More than 20 years after “Achy Breaky Heart,” Billy
Ray Cyrus is still one of country music’s most recognizable names. Now he’s put his life story to the page in Hillbilly
Heart, an autobiography published by Amazon this week.
On Saturday (April 20), he’ll sign copies at the Nashville
store Parnassus Books as well as the gift shop at the Grand Ole Opry prior to a performance there.
During a visit to
CMT, Cyrus explained why he took on the project.
“It felt like there had been a lot of misconceptions about me, a
lot of untruths, you know? A lot of things were said about me,” he notes. “Sometimes I look at my life and go, ‘How did my
life end up being something that became more about what my persona is, compared to who I really am?’ All I ever wanted was
for the music to speak for who I am. But when you are coming out of the eclipse of ‘Achy Breaky Heart,’ that is a pretty tough
thing to do. I spent the last 20 years reinventing myself from that moment.”
Cyrus found immediate fame with the single
“Achy Breaky Heart,” which spent five weeks at No. 1 in 1992. His debut album Some Gave All sold more than 9 million
copies and paved the way for future Top 10 hits like “Could’ve Been Me,” “She’s Not Cryin’ Anymore,” “In the Heart of a Woman”
and “Somebody New.” Cyrus also embraced acting, notably with a starring role in the TV series Doc.
of being beaten up by critics and traditionalists, Cyrus is decidedly upbeat. You can tell he’s grateful to still be working
— not to mention, alive.
“I knew that if I had died, I am probably worth more dead than I am alive — and that’s a
scary spot to be in. I don’t cherish that, but that is true. It happens to be a fact of life,” he says. “I realized if I die,
somebody is going to tell my life story, and it ain’t going to be right. Somebody is going to tell it, and I want to be the
person to tell my life story.”
Cyrus says he borrowed a phrase from the Bible to be his mantra while writing the book:
“The truth will be your shield and your buckle.”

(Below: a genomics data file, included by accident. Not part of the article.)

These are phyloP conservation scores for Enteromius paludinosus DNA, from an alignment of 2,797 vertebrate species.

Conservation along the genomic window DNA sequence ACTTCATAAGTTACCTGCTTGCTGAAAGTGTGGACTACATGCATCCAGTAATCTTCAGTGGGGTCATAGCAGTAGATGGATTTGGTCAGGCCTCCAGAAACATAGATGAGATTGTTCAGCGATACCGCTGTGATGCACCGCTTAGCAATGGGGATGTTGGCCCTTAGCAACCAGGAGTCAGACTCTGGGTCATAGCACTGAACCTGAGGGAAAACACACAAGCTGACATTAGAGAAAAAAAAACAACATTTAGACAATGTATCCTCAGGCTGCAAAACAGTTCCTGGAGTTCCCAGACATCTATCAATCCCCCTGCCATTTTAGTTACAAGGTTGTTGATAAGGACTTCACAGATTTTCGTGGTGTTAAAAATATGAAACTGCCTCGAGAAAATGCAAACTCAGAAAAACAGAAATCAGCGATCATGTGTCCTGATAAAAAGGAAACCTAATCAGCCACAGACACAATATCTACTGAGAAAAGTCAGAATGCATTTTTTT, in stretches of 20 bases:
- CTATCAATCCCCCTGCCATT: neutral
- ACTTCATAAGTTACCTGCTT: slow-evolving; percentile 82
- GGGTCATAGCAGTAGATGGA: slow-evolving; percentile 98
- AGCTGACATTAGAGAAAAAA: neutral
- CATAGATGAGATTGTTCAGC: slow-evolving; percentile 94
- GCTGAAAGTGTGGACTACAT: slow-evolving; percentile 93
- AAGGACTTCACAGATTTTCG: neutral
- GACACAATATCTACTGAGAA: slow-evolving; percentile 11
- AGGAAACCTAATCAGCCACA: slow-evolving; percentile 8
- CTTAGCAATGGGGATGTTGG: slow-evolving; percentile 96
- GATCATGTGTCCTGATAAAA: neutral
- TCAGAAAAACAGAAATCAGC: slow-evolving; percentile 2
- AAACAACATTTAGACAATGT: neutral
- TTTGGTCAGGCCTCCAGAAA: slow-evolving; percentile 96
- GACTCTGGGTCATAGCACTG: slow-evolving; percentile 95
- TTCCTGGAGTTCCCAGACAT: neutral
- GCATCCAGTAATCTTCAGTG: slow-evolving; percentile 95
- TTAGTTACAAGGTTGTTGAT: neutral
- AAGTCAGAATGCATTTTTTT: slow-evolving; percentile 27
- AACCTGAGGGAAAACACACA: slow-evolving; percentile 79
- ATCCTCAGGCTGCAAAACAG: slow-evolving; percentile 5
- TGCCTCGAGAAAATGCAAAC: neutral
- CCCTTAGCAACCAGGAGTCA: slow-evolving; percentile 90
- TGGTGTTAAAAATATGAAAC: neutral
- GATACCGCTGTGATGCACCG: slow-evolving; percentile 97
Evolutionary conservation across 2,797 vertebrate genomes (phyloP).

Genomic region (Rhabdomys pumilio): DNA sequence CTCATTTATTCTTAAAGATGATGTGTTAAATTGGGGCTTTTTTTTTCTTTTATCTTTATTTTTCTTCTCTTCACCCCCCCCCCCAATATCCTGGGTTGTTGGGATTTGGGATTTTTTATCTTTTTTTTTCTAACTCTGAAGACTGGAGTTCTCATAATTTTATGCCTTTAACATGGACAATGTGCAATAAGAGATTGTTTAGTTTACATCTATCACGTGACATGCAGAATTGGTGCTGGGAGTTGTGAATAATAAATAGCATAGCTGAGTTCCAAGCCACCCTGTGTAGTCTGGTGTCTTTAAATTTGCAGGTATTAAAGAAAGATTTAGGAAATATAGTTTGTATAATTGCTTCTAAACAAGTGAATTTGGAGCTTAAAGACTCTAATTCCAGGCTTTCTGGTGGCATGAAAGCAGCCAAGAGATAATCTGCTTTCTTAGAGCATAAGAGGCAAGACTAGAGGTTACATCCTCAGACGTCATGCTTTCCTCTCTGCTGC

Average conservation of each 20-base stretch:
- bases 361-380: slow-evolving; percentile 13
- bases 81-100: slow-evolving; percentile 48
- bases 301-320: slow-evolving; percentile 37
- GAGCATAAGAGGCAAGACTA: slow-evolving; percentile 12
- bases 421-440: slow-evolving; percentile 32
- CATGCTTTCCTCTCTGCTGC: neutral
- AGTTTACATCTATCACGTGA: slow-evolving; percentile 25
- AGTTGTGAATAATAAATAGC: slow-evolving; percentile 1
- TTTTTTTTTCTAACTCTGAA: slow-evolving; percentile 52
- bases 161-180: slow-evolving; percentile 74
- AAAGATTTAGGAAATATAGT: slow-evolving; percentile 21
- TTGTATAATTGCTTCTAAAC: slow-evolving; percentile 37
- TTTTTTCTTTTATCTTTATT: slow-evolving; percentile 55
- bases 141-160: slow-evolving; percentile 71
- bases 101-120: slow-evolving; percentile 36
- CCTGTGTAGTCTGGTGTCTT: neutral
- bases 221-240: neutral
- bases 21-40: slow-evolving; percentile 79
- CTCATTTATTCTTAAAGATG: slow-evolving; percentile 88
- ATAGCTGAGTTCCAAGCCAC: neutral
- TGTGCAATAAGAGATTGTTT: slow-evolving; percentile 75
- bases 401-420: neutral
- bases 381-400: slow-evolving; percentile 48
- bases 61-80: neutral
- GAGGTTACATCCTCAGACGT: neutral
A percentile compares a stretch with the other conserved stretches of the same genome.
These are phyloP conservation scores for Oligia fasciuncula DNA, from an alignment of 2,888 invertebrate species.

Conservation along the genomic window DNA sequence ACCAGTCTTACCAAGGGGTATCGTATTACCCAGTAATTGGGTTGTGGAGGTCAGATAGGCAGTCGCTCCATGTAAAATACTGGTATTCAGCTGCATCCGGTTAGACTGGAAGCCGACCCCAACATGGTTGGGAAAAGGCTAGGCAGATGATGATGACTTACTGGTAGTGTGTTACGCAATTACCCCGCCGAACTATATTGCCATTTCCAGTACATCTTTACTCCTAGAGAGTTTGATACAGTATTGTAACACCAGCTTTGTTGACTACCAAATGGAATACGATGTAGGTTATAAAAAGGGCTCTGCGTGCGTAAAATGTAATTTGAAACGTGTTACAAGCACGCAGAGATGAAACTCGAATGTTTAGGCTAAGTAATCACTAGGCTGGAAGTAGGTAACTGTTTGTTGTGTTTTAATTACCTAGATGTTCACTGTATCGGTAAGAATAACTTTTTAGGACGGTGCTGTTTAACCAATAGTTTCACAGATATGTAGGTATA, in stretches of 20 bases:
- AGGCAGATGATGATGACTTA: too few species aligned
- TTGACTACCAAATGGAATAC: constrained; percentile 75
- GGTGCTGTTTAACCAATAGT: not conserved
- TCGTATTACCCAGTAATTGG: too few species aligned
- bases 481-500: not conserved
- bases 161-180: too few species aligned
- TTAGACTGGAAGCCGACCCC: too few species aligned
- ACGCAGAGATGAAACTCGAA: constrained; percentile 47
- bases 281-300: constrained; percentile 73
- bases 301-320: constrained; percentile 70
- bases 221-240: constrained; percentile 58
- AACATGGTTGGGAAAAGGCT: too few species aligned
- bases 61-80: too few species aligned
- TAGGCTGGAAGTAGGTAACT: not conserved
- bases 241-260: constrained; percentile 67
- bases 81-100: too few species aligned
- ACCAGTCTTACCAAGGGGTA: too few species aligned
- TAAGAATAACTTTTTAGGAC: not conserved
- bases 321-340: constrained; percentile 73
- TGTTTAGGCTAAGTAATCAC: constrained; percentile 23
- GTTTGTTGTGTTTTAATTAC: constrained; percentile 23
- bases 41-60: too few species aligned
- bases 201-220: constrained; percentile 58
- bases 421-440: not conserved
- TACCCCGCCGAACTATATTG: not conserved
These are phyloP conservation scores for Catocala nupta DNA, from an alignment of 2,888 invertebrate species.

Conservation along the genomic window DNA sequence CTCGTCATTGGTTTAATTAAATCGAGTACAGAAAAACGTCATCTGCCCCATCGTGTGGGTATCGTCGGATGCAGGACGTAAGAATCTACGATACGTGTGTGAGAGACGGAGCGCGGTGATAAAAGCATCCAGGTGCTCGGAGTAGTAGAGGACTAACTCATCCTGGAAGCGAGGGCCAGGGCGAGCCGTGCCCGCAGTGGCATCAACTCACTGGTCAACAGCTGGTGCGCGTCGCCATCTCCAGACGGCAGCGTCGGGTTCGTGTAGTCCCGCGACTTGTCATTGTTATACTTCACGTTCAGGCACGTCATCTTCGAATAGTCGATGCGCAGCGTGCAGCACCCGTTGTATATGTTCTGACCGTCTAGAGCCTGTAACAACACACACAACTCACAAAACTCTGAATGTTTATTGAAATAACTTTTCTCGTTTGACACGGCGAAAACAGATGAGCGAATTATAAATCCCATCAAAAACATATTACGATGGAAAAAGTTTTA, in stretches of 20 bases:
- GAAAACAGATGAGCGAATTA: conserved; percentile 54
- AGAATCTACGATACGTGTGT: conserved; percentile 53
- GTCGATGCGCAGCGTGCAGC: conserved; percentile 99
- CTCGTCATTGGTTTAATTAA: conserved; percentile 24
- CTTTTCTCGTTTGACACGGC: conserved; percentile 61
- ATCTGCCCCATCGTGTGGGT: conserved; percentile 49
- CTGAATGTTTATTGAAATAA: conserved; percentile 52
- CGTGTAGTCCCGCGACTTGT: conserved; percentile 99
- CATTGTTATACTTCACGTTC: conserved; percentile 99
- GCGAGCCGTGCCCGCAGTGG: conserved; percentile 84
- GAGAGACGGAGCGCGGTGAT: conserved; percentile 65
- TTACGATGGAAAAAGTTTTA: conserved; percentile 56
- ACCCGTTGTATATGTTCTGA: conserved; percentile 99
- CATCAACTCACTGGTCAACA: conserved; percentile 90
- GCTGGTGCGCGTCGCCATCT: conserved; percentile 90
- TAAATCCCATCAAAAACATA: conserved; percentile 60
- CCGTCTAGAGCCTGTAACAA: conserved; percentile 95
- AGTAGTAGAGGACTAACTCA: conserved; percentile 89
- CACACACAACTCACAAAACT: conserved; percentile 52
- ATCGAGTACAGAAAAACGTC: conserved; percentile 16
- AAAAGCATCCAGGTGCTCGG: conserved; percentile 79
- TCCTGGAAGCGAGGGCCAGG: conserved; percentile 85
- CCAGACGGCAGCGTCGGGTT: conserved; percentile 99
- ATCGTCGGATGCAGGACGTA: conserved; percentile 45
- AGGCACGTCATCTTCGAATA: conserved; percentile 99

He adds, “All I am looking for is the truth. I want to make sure I
got everything true in there. … Some of those truths are not always pleasant. As a matter of fact, I am realizing I have
had a painful life. It’s no wonder my back hurts, man. I have been abused.”
In conversation, Cyrus lights up when he
talks about meeting his musical heroes.
“I think one of the turning points in my life and my career was in June of
1992,” he recalls. “Johnny Cash wrote me a handwritten letter. Three paragraphs in his
own hand, his own pen, on his own letterhead. … He said some really nice things in that letter. Most of all, he finished
his letter by saying, ‘Let them have it, I’m in your corner. Johnny Cash.’ I needed that in the first week of June in 1992.
I needed to know that Johnny Cash is in my corner, so everything is going to be all right.”
Cyrus also befriended musical
giants Carl Perkins and Waylon Jennings, whom he refers to as his best friends.
is the guy that mentored me, took his arm around me and said, ‘Hey, you know what? You do what you do because you love it.
You make music because you love it.’ Constantly. ‘Just make the music.’ Carl said, ‘Don’t be a follower. You will find that
a lot of people in this town just want to follow whatever is going on.’ He said, ‘Don’t be that guy. Be the guy that makes
your music, and be original.’ He used to say, ‘When someone calls you an original, that’s not a bad thing. That is a good
thing. You don’t want to fit in with everybody else.’ That was Carl’s motto: ‘Be original.’ I feel really lucky that I have
friends like that.”
He continues, “A few years later, I met Waylon Jennings in one of these buildings right here where
[Nashville radio station] WKDF is, on the Carl P. Mayfield show — live. I was doing Doc at the time, and Waylon ended
up becoming my best friend. Waylon was the one that said, ‘Do you know what the definition of an Outlaw is? One that has been
outlawed.’ Kind of makes sense, doesn’t it? That’s what he said, and it made sense. I feel very fortunate to learn from my
heroes and even call some of them my friends.”
In early 2008, Cyrus enjoyed a country comeback duet with daughter
Miley on the Top 5 hit, “Ready, Set, Don’t Go.” In 2012, he offered a well-received album, Change My Mind, which displayed
his diverse musical influences through a batch of original songs. Following his stint on Broadway in November and December
as a star of Chicago, Cyrus says he’ll spend 2013 focusing on touring.
“I still like a new challenge and I felt
like I had to do this [book]. … This was the opportunity to say thank you, and 20 years later, here we are,” he says. “I
look forward to being a singer, songwriter, entertainer from Flatwoods, Ky., that loves country music. I am going to go around
the world and celebrate. That is my goal for 2013. Now in 2014, I may be sitting outside cutting hay for the rest of my life,
but 2013 is my celebration of country music and what I love.”